DISCLAIMER: This is NOT a complaint stemming from Anthony Volpe making the Opening Day roster. That decision by the New York Yankees is wholeheartedly supported by fans. We're just looking at the potential fallout of that decision as it pertains to another one of the organization's top prospects.
Oswald Peraza, who was believed to be in pole position for the starting shortstop job -- in fact, some said it was his job to lose at the onset of Spring Training -- was optioned to Triple-A on Sunday after Volpe earned the promotion.
This comes after he made his MLB debut at the tail end of the 2022 season, hit .306 with an .832 OPS in 18 games, and got one start in the ALCS against the Astros. But his fate was sealed after a poor spring.
Peraza hit .190 with a .616 OPS in 15 games (42 at-bats) while Volpe countered with a .314 average and 1.064 OPS in 17 games (51 at-bats). The Yankees were faced with an obvious dilemma: whose confidence were they going to affect with their decision?
In the end, Peraza's 18 MLB games didn't do enough to shift the conversation. And it would've been really hard for them to option Volpe after his last two minor league seasons, in addition to his spring performance. But what's next for Peraza? More wasting away at Triple-A? Declining trade value?
Did Yankees hurt Oswald Peraza's trade value with Triple-A demotion?
Looking back, had the Yankees non-tendered Isiah Kiner-Falefa or traded Gleyber Torres or released Aaron Hicks, they could've kept a roster spot open for Peraza and wouldn't have been faced with the tough decision to option him.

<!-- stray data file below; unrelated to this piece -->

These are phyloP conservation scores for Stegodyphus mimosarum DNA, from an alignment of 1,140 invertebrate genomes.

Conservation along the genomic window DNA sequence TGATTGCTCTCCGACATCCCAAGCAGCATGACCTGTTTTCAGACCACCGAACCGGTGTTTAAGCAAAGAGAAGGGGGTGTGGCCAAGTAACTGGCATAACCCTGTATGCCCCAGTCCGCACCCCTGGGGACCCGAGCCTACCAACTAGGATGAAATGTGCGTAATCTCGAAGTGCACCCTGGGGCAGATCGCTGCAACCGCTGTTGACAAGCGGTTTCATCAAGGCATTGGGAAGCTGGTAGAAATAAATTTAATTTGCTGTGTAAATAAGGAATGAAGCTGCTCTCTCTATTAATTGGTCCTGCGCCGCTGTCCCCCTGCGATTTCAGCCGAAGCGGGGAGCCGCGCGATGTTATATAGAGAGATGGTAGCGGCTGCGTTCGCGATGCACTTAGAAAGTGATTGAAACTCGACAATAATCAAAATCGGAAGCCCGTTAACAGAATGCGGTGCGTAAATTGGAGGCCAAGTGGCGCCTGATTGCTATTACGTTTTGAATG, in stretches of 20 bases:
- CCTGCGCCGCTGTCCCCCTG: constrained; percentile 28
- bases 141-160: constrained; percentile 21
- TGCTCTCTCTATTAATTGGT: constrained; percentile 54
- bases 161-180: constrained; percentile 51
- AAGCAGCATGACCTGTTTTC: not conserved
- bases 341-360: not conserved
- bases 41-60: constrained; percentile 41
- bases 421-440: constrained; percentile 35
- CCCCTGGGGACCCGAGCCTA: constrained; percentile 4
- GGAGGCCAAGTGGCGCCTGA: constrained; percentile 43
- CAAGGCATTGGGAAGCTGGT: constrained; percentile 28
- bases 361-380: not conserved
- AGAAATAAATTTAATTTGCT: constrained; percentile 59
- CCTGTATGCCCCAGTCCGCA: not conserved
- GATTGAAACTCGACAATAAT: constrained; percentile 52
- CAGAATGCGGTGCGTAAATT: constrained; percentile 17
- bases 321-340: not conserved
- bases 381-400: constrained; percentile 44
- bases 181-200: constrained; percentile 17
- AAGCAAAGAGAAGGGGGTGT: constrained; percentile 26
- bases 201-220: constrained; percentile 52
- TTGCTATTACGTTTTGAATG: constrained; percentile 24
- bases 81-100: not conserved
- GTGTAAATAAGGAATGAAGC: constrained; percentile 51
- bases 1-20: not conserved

Additionally, Volpe was always "the guy," regardless of what fans might've been thinking. The tone of the discussions/buzz surrounding the 2019 first-round pick continued to make it seem like he was the shortstop of the future/next Derek Jeter in waiting. The Yankees weren't going to let Peraza interrupt that.
But why not have the best of both worlds? There's little need for IKF and there's absolutely no need for Hicks. Depending on what contingency of fans you ask, the same could be said about Torres. And don't get anyone started on Josh Donaldson.
Would it have been more prudent for the Yankees to reserve a roster spot for both of their top prospects? If that happened, they could've better planned for the future of their middle infield or offered other MLB teams a better glimpse of what Peraza was capable of in the bigs so his trade value would grow or remain the same.
Now that the narrative is he "lost" the starting shortstop job and will instead be wasting away in Triple-A Scranton -- where he has absolutely nothing to prove -- to start the 2023 season, his trade value and overall reputation more than likely took a hit in what's expected to be another lesson for the Yankees in "what not to do" when handling top prospects.